Two rare Roman cavalry swords have been discovered by a metal detectorist.
Found by Glenn Manning during a metal detectorist rally in March, the swords, which also had remnants of their wooden scabbards, were found in the north of the Cotswolds.
They have since been taken to the Corinium Museum in Cirencester to be preserved.
Museum Director Emma Stuart said: “It’s an incredibly important find and one that should excite everybody.”
“These two swords are testimony to presence of Roman military in the north of the Cotswold District,” she added.
The swords are being preserved at the Corinium Museum in Cirencester
Professor Simon James from Leicester University said the weapons, which are believed to be middle imperial Roman swords and were found alongside a broken copper alloy bowl, are commonly referred to as “spatha” and were likely to be in use by the 160s, through the later Second Century and far into the Third Century AD.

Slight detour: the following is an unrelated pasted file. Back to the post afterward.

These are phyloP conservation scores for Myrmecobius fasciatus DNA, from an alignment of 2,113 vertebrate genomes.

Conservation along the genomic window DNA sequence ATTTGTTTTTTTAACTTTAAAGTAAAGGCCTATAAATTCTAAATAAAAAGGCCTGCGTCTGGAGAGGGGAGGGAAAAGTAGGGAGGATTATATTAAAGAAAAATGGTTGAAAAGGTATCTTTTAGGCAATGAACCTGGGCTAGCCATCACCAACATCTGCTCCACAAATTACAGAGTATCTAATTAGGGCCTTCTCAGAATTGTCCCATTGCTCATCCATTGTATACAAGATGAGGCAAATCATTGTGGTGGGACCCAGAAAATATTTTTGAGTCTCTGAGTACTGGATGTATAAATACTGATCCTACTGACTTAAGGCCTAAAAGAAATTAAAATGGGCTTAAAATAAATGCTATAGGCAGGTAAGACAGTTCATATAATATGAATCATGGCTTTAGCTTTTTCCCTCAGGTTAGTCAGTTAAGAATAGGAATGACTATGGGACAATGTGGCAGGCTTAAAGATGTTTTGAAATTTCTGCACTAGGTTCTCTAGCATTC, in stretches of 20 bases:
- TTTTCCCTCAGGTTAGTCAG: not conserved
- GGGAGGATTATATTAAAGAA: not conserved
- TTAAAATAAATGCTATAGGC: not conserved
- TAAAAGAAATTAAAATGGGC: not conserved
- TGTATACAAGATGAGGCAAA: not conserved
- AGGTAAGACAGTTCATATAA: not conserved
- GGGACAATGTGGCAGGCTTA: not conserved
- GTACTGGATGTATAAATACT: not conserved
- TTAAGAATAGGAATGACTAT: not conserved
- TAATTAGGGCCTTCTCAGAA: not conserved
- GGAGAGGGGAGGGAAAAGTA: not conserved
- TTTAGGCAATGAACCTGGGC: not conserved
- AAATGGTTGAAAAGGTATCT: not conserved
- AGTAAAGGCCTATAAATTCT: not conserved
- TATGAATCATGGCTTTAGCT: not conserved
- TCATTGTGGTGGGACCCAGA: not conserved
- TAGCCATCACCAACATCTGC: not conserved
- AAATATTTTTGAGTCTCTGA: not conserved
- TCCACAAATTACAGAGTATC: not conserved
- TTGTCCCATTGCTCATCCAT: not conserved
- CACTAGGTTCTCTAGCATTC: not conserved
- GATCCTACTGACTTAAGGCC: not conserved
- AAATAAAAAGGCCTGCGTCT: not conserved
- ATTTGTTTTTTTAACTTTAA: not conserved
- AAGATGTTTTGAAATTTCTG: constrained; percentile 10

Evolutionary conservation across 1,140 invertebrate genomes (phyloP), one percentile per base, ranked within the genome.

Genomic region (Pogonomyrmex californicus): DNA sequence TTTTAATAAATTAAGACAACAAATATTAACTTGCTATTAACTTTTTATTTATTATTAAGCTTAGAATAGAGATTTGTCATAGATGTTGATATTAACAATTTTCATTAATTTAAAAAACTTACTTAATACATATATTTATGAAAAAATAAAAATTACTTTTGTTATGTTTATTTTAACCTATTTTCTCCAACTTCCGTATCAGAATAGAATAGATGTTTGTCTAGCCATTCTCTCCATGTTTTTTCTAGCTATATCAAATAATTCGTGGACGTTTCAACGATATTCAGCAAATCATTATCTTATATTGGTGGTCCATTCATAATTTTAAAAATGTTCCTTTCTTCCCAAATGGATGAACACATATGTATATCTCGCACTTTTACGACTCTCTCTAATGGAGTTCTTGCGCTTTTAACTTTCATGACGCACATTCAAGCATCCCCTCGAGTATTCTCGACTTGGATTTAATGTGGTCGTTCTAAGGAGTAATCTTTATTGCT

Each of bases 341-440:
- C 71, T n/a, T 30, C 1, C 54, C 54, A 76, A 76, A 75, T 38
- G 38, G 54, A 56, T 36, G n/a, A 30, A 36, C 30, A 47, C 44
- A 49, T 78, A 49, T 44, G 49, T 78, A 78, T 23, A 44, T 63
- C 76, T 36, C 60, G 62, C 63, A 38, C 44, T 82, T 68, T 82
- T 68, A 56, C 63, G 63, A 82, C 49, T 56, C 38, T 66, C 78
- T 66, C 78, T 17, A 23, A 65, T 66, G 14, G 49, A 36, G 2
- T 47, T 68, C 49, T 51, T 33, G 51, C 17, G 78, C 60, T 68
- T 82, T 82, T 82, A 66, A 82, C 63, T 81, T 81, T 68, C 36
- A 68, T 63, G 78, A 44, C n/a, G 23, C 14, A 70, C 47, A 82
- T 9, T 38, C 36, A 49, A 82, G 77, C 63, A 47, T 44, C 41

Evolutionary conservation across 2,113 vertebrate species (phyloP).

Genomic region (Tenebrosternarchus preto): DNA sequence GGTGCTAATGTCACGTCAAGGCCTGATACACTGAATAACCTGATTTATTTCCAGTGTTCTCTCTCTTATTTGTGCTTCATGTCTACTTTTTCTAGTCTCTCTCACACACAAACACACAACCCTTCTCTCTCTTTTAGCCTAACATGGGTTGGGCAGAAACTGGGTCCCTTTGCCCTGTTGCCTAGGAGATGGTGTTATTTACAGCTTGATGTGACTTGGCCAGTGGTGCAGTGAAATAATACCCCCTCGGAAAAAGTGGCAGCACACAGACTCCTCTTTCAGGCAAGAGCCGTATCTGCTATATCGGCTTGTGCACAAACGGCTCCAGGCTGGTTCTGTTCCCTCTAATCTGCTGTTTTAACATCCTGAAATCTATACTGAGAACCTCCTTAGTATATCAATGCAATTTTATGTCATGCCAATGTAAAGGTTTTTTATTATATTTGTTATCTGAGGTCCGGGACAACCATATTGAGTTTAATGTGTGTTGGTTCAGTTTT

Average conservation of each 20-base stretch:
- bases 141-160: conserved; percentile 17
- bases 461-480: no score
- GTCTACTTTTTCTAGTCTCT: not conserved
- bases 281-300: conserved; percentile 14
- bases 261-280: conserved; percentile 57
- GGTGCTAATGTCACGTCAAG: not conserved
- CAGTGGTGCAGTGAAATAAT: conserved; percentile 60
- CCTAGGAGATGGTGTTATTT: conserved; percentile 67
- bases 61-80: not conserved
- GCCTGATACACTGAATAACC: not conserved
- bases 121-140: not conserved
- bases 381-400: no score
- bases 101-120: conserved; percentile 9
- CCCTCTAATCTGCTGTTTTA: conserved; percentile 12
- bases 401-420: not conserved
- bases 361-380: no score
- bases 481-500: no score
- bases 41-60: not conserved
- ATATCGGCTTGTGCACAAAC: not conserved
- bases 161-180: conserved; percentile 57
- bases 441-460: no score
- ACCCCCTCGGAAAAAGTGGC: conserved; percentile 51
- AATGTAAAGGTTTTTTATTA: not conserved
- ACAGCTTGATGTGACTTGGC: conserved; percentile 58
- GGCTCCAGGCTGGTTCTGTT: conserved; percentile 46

The length also suggests they are cavalry weapons or weapons intended to be used on horseback.
With help from Historic England, the swords will go for further analysis under X-ray and an archaeological excavation and assessment at the dig site in the north of the Cotswolds may follow.
Cotswold District Council Cabinet Member for Leisure, Culture and Health, Cllr Paul Hodgkinson said the “truly remarkable archaeological find” shows “what an incredibly deep history” the area has.